42 Rue Fontaine was the address of Andre Breton "High Priest'' to the Surrealist movement celebrated 
 here together with the Dada movement, it's direct predecessor.

 These pages emphasise the relationships and the collaborations between the Surrealists and their friends 
 both in their work and their intimacies and has brief biographies of the major and minor players.  
 There are further links to Biographies; webpages and artists work, sometimes in languages other than English.
 Further  searches can be done on Female, Painter, Poet, Writer, Actor, Model, Sculptor, Photographer, Collagist, 
 Musician, Film Maker and Nationality. 
 There is also a page on Inspirations; a Bibliography and a Timeline.

 Surrealism started as a literary movement: -
    "No more painters, no more writers, no more musicians, no more sculptors, no more religions, no more republicans, 
     no more royalists, no more imperialists, no more anarchists, no more socialists, no more bolsheviks, no more 
     politicians, no more proletarians, no more democrats, no more armies, no more police forces, no more nations,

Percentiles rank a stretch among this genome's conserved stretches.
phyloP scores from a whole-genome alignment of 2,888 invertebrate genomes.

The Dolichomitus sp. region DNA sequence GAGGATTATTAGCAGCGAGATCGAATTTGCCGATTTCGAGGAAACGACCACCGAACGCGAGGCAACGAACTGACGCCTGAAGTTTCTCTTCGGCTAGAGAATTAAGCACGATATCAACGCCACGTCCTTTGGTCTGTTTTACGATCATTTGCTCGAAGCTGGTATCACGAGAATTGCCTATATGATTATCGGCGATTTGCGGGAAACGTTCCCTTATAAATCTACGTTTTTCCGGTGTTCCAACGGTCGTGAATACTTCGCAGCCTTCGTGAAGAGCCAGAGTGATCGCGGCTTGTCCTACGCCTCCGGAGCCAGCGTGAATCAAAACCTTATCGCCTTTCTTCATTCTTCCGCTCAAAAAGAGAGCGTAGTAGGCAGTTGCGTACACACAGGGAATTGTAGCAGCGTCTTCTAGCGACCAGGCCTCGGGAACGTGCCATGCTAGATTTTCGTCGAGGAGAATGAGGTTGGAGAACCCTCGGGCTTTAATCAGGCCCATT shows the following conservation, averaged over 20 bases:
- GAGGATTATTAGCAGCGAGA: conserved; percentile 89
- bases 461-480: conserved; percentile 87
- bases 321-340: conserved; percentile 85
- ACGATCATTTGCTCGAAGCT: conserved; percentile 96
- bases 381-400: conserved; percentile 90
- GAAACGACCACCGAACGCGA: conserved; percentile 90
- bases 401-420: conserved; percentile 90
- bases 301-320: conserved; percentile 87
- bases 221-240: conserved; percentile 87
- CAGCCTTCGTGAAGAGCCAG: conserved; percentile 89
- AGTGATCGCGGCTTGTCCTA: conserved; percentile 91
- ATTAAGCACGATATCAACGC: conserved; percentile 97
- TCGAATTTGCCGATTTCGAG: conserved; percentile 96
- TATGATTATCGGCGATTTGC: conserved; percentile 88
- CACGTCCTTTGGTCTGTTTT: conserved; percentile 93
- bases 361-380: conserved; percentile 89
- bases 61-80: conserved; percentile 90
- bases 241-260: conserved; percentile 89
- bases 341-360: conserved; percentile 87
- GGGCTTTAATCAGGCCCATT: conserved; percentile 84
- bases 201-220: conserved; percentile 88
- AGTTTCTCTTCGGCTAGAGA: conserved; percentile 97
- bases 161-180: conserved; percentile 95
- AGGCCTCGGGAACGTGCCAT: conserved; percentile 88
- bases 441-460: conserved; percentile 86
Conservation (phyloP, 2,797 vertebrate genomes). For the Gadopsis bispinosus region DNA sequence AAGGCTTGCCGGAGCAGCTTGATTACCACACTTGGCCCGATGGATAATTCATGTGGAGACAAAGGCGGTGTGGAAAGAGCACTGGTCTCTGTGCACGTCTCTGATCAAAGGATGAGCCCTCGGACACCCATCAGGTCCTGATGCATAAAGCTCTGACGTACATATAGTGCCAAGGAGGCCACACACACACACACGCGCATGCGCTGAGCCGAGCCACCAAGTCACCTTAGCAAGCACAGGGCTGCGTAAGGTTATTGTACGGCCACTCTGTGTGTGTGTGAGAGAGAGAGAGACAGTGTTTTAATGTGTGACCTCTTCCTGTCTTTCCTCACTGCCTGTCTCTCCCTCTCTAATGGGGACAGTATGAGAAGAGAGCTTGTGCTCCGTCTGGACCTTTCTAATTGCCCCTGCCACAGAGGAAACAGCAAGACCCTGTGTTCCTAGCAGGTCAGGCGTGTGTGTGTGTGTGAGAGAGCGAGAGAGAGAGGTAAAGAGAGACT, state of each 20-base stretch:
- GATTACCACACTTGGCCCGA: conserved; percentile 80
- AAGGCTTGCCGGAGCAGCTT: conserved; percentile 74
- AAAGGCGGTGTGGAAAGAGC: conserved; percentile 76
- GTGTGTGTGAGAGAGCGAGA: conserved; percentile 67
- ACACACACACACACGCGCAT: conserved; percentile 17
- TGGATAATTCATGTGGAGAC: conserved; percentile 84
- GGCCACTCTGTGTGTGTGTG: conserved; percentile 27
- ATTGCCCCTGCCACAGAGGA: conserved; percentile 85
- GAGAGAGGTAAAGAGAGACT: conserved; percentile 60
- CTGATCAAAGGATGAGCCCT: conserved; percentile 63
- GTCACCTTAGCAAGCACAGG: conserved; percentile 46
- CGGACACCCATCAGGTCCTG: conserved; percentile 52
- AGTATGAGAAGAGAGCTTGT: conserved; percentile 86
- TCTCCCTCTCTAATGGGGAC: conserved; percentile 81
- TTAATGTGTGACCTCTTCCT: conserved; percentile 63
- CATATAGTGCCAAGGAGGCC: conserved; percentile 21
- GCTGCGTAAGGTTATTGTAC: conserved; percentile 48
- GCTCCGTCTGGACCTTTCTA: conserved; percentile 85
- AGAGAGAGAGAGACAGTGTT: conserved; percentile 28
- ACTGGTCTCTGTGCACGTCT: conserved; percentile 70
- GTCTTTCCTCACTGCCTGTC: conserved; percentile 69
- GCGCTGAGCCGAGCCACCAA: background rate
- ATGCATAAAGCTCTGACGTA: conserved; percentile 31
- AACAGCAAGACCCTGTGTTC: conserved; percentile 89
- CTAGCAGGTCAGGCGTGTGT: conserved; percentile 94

in other words enough of all these stupidities, nothing more, nothing more, nothing, nothing, nothing, nothing."
                                                                                                        Louis Aragon
 1922 Max Ernst painted At the Rendezvous of Friends
  Front Row:-
  The back of Rene Crevel, Max Ernst on the knee of Fyodor Dostoyevsky then Theodor Fraenkel, Jean Paulhan, Benjamin Peret, 
  Johannes Theodor Baargeld, Robert Desnos
  Back Row:- 
  Philippe Soupault, Jean Arp, Max Morise,  Raffaele Sanzio, Paul Eluard, Louis Aragon, Andre Breton, Giorgio Di Chirico, Gala

                               Then Came Surrealism  
 1924 with Andre Breton's Manifesto
     "Surrealism does not allow those who devote themselves to it to forsake it whenever they like. 
     There is every reason to believe that it acts on the mind as drugs do; like drugs, it creates 
     a certain state of neeed and can push man to frightful revolts."

 1925 followed by the Signatories to the Declaration of January 27 1925